The Theory of Us

Clive James has a theory. It is that there is a group of people out there called "us" and they are ordinary, normal human beings without pretension, people who like to be entertained and yet who aren't afraid to think a little bit. He is of this us, just more so. That's why he and people like him are good movie critics. They watch movies the same way us do, and they like what us like, except they like it more eloquently.

Clive James says this is the difference between theorists and nontheorists. Theorists see stuff us don't see. But they're also blind. They like bad movies, because they don't know how to watch movies. Us know how to watch movies.

Movies are about first impressions, says us. "Or, to put it less drastically, in the movies there are no later impressions without a first impression, because you will have stopped watching." ("You" is one of us. Because you wouldn't read Clive James if you were not. You would have stopped reading.) Theorists, the non-us, watch movies they don't like. They're weirdos. Not normal. Not like us.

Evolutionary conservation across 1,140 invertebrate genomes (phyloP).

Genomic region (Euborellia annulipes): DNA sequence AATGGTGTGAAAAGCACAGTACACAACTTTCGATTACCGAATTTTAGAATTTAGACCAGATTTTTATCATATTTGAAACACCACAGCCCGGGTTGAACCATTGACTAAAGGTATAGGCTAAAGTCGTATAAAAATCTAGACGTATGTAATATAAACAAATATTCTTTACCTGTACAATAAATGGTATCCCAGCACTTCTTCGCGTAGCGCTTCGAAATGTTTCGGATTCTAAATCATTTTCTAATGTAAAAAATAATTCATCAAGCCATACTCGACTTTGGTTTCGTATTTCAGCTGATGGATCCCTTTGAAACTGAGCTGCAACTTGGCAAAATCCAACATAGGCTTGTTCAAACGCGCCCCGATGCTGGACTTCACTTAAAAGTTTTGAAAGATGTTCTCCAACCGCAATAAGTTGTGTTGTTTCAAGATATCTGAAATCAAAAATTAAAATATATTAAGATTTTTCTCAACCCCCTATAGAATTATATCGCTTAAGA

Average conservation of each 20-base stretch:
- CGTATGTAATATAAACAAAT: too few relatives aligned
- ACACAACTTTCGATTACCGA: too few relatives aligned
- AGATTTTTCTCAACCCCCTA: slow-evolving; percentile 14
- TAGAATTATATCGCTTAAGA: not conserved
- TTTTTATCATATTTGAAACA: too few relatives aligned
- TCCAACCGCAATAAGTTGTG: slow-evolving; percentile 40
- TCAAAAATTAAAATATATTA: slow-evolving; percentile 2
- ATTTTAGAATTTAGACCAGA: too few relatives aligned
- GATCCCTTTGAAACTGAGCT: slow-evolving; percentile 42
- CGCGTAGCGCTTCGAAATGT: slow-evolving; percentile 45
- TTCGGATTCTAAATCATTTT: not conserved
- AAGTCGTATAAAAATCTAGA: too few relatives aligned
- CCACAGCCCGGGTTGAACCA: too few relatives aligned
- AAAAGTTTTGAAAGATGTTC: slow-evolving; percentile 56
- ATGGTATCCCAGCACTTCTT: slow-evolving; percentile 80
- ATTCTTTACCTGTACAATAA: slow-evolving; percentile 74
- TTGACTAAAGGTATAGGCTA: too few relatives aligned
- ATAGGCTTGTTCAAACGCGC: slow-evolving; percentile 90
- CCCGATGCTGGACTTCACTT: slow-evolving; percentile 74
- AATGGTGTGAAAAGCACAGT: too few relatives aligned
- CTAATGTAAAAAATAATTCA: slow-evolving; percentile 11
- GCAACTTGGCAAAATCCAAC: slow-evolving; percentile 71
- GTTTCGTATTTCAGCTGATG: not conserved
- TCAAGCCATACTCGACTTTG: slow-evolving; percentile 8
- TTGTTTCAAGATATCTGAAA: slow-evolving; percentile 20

Us know that story is everything. "No story, no movie." This is a truth created by God, a fact: "A movie has to glue you to your seat even when it's pretending not to." Because otherwise us might do something like read Proust.

No, Proust wrote books, and books can do all sorts of things. There are good books that do not glue us to our seats, good books that do not seem good on a first impression. Us know this, just as us know that movies are not books. Movies must do one thing: adhere us with story glue. If a non-us you says a movie does anything else, that you is a theorist, because theorists like simple schemas. And they write badly, because a theorist is a critic with a "hulking voice [that] gets in the way of the projector beam", and us all know that good writing does not let sound interfere with light.

Hooray for us!

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